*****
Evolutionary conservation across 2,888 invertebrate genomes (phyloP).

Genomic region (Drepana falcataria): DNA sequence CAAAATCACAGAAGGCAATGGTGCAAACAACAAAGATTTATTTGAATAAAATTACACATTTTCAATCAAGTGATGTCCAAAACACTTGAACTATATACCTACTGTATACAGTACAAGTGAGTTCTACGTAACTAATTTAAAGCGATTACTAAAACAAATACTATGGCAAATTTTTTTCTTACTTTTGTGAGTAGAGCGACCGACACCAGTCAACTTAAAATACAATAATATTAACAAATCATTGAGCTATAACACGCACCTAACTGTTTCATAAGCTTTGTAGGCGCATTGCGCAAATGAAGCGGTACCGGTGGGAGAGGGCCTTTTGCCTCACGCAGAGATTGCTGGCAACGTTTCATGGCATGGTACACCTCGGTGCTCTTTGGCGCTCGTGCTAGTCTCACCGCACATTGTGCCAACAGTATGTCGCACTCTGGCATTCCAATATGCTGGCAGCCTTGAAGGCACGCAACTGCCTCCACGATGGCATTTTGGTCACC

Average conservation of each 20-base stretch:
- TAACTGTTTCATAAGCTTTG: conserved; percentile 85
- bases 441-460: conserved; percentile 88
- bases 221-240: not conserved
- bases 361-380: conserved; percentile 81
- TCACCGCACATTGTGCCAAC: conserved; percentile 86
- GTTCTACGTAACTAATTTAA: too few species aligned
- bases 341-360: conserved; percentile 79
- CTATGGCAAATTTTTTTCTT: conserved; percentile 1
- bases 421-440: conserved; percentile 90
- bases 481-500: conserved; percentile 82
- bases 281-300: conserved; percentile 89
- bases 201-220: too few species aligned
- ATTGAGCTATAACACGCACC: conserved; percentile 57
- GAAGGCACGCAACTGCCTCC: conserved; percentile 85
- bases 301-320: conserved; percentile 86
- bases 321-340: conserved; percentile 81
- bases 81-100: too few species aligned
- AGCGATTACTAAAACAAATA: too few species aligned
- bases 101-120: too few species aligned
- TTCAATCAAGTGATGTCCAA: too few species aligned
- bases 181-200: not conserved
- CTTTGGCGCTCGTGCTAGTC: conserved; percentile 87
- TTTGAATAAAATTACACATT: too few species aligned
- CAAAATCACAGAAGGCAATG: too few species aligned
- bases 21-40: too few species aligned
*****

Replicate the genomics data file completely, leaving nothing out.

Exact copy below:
Evolutionary conservation across 2,888 invertebrate genomes (phyloP).

Genomic region (Drepana falcataria): DNA sequence CAAAATCACAGAAGGCAATGGTGCAAACAACAAAGATTTATTTGAATAAAATTACACATTTTCAATCAAGTGATGTCCAAAACACTTGAACTATATACCTACTGTATACAGTACAAGTGAGTTCTACGTAACTAATTTAAAGCGATTACTAAAACAAATACTATGGCAAATTTTTTTCTTACTTTTGTGAGTAGAGCGACCGACACCAGTCAACTTAAAATACAATAATATTAACAAATCATTGAGCTATAACACGCACCTAACTGTTTCATAAGCTTTGTAGGCGCATTGCGCAAATGAAGCGGTACCGGTGGGAGAGGGCCTTTTGCCTCACGCAGAGATTGCTGGCAACGTTTCATGGCATGGTACACCTCGGTGCTCTTTGGCGCTCGTGCTAGTCTCACCGCACATTGTGCCAACAGTATGTCGCACTCTGGCATTCCAATATGCTGGCAGCCTTGAAGGCACGCAACTGCCTCCACGATGGCATTTTGGTCACC

Average conservation of each 20-base stretch:
- TAACTGTTTCATAAGCTTTG: conserved; percentile 85
- bases 441-460: conserved; percentile 88
- bases 221-240: not conserved
- bases 361-380: conserved; percentile 81
- TCACCGCACATTGTGCCAAC: conserved; percentile 86
- GTTCTACGTAACTAATTTAA: too few species aligned
- bases 341-360: conserved; percentile 79
- CTATGGCAAATTTTTTTCTT: conserved; percentile 1
- bases 421-440: conserved; percentile 90
- bases 481-500: conserved; percentile 82
- bases 281-300: conserved; percentile 89
- bases 201-220: too few species aligned
- ATTGAGCTATAACACGCACC: conserved; percentile 57
- GAAGGCACGCAACTGCCTCC: conserved; percentile 85
- bases 301-320: conserved; percentile 86
- bases 321-340: conserved; percentile 81
- bases 81-100: too few species aligned
- AGCGATTACTAAAACAAATA: too few species aligned
- bases 101-120: too few species aligned
- TTCAATCAAGTGATGTCCAA: too few species aligned
- bases 181-200: not conserved
- CTTTGGCGCTCGTGCTAGTC: conserved; percentile 87
- TTTGAATAAAATTACACATT: too few species aligned
- CAAAATCACAGAAGGCAATG: too few species aligned
- bases 21-40: too few species aligned